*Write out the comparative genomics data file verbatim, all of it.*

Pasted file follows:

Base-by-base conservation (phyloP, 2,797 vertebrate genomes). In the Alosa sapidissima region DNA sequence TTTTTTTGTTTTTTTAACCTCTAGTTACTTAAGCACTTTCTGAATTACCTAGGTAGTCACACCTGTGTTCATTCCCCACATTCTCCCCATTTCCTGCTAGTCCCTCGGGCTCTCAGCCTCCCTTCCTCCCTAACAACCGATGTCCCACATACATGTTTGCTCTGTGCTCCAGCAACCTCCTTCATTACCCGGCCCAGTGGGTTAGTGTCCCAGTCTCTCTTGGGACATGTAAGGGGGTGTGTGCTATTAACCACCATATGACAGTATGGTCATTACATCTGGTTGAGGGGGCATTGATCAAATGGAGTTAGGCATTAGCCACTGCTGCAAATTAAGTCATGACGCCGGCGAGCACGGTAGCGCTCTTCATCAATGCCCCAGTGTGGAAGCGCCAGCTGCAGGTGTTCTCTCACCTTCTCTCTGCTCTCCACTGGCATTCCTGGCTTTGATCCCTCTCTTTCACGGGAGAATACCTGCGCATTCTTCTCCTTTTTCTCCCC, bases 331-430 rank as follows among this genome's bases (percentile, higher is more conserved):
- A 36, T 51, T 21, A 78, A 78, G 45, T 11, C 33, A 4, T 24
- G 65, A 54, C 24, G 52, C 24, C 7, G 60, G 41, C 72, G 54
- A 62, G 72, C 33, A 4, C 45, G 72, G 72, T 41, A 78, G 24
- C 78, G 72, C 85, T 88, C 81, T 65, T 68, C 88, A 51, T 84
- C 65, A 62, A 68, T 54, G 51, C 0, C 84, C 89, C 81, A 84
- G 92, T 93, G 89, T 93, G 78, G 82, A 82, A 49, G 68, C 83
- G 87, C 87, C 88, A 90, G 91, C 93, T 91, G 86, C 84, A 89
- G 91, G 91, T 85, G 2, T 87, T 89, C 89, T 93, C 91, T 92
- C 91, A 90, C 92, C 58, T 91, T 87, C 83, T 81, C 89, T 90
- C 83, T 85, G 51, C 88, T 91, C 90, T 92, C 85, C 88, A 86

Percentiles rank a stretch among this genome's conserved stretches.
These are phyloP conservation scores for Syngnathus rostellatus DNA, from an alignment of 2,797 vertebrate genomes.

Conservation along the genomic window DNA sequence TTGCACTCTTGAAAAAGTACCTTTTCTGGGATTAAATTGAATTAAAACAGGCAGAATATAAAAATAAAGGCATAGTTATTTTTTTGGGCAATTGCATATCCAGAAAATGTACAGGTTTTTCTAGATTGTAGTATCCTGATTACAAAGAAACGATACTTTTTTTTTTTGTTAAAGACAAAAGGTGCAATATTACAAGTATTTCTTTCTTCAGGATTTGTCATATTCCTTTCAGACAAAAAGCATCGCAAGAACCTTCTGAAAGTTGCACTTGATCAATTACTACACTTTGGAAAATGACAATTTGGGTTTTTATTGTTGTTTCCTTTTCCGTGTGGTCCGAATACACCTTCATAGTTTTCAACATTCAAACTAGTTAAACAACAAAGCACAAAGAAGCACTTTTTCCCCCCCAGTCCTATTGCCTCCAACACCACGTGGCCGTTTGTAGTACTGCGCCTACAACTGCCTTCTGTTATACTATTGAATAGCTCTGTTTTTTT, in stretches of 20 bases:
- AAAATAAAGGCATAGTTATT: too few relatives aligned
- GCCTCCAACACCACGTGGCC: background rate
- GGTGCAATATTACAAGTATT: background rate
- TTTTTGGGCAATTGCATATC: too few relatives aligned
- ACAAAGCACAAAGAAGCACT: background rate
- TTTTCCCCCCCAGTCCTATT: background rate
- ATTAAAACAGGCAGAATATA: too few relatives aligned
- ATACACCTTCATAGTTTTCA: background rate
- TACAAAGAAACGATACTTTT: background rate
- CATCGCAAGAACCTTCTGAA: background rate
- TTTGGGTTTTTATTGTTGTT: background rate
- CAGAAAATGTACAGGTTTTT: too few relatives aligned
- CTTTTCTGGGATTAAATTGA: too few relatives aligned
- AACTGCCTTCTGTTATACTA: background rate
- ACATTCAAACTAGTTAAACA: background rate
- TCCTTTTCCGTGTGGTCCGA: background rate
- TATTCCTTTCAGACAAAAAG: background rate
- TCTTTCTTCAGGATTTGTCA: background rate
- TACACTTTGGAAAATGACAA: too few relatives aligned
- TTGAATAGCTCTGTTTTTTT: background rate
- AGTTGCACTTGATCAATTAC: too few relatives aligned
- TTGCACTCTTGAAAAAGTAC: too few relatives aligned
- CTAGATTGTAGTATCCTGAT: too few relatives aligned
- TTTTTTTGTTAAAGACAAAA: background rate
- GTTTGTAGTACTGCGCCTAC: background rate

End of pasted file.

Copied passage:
Base-by-base conservation (phyloP, 2,797 vertebrate genomes). In the Alosa sapidissima region DNA sequence TTTTTTTGTTTTTTTAACCTCTAGTTACTTAAGCACTTTCTGAATTACCTAGGTAGTCACACCTGTGTTCATTCCCCACATTCTCCCCATTTCCTGCTAGTCCCTCGGGCTCTCAGCCTCCCTTCCTCCCTAACAACCGATGTCCCACATACATGTTTGCTCTGTGCTCCAGCAACCTCCTTCATTACCCGGCCCAGTGGGTTAGTGTCCCAGTCTCTCTTGGGACATGTAAGGGGGTGTGTGCTATTAACCACCATATGACAGTATGGTCATTACATCTGGTTGAGGGGGCATTGATCAAATGGAGTTAGGCATTAGCCACTGCTGCAAATTAAGTCATGACGCCGGCGAGCACGGTAGCGCTCTTCATCAATGCCCCAGTGTGGAAGCGCCAGCTGCAGGTGTTCTCTCACCTTCTCTCTGCTCTCCACTGGCATTCCTGGCTTTGATCCCTCTCTTTCACGGGAGAATACCTGCGCATTCTTCTCCTTTTTCTCCCC, bases 331-430 rank as follows among this genome's bases (percentile, higher is more conserved):
- A 36, T 51, T 21, A 78, A 78, G 45, T 11, C 33, A 4, T 24
- G 65, A 54, C 24, G 52, C 24, C 7, G 60, G 41, C 72, G 54
- A 62, G 72, C 33, A 4, C 45, G 72, G 72, T 41, A 78, G 24
- C 78, G 72, C 85, T 88, C 81, T 65, T 68, C 88, A 51, T 84
- C 65, A 62, A 68, T 54, G 51, C 0, C 84, C 89, C 81, A 84
- G 92, T 93, G 89, T 93, G 78, G 82, A 82, A 49, G 68, C 83
- G 87, C 87, C 88, A 90, G 91, C 93, T 91, G 86, C 84, A 89
- G 91, G 91, T 85, G 2, T 87, T 89, C 89, T 93, C 91, T 92
- C 91, A 90, C 92, C 58, T 91, T 87, C 83, T 81, C 89, T 90
- C 83, T 85, G 51, C 88, T 91, C 90, T 92, C 85, C 88, A 86

Percentiles rank a stretch among this genome's conserved stretches.
These are phyloP conservation scores for Syngnathus rostellatus DNA, from an alignment of 2,797 vertebrate genomes.

Conservation along the genomic window DNA sequence TTGCACTCTTGAAAAAGTACCTTTTCTGGGATTAAATTGAATTAAAACAGGCAGAATATAAAAATAAAGGCATAGTTATTTTTTTGGGCAATTGCATATCCAGAAAATGTACAGGTTTTTCTAGATTGTAGTATCCTGATTACAAAGAAACGATACTTTTTTTTTTTGTTAAAGACAAAAGGTGCAATATTACAAGTATTTCTTTCTTCAGGATTTGTCATATTCCTTTCAGACAAAAAGCATCGCAAGAACCTTCTGAAAGTTGCACTTGATCAATTACTACACTTTGGAAAATGACAATTTGGGTTTTTATTGTTGTTTCCTTTTCCGTGTGGTCCGAATACACCTTCATAGTTTTCAACATTCAAACTAGTTAAACAACAAAGCACAAAGAAGCACTTTTTCCCCCCCAGTCCTATTGCCTCCAACACCACGTGGCCGTTTGTAGTACTGCGCCTACAACTGCCTTCTGTTATACTATTGAATAGCTCTGTTTTTTT, in stretches of 20 bases:
- AAAATAAAGGCATAGTTATT: too few relatives aligned
- GCCTCCAACACCACGTGGCC: background rate
- GGTGCAATATTACAAGTATT: background rate
- TTTTTGGGCAATTGCATATC: too few relatives aligned
- ACAAAGCACAAAGAAGCACT: background rate
- TTTTCCCCCCCAGTCCTATT: background rate
- ATTAAAACAGGCAGAATATA: too few relatives aligned
- ATACACCTTCATAGTTTTCA: background rate
- TACAAAGAAACGATACTTTT: background rate
- CATCGCAAGAACCTTCTGAA: background rate
- TTTGGGTTTTTATTGTTGTT: background rate
- CAGAAAATGTACAGGTTTTT: too few relatives aligned
- CTTTTCTGGGATTAAATTGA: too few relatives aligned
- AACTGCCTTCTGTTATACTA: background rate
- ACATTCAAACTAGTTAAACA: background rate
- TCCTTTTCCGTGTGGTCCGA: background rate
- TATTCCTTTCAGACAAAAAG: background rate
- TCTTTCTTCAGGATTTGTCA: background rate
- TACACTTTGGAAAATGACAA: too few relatives aligned
- TTGAATAGCTCTGTTTTTTT: background rate
- AGTTGCACTTGATCAATTAC: too few relatives aligned
- TTGCACTCTTGAAAAAGTAC: too few relatives aligned
- CTAGATTGTAGTATCCTGAT: too few relatives aligned
- TTTTTTTGTTAAAGACAAAA: background rate
- GTTTGTAGTACTGCGCCTAC: background rate